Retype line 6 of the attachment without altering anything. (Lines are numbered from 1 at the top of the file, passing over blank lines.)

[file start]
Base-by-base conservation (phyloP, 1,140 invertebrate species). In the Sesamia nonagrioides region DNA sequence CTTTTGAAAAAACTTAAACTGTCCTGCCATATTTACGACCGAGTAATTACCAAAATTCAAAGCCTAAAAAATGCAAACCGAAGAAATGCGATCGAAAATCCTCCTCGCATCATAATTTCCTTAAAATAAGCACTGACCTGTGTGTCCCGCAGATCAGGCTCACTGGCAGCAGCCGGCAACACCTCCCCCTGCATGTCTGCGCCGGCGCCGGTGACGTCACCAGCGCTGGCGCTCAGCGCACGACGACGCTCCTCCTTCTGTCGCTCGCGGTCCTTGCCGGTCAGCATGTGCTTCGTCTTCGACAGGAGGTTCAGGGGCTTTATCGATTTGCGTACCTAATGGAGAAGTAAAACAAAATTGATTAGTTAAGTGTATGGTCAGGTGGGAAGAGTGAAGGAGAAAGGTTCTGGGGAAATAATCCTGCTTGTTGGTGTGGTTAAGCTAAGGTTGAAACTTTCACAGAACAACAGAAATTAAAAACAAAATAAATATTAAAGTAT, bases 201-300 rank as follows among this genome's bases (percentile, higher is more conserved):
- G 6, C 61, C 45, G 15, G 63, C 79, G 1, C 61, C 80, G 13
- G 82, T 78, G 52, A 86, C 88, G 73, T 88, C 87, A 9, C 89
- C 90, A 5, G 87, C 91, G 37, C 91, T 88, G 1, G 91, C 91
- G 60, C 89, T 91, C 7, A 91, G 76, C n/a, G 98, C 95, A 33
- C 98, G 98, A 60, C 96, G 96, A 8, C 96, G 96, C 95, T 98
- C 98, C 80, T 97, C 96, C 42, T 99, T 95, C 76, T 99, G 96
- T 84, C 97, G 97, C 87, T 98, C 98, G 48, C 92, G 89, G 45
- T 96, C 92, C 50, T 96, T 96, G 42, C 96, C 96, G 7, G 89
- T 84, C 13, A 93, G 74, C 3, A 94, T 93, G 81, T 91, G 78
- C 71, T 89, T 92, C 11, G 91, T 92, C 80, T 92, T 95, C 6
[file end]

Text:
- C 98, G 98, A 60, C 96, G 96, A 8, C 96, G 96, C 95, T 98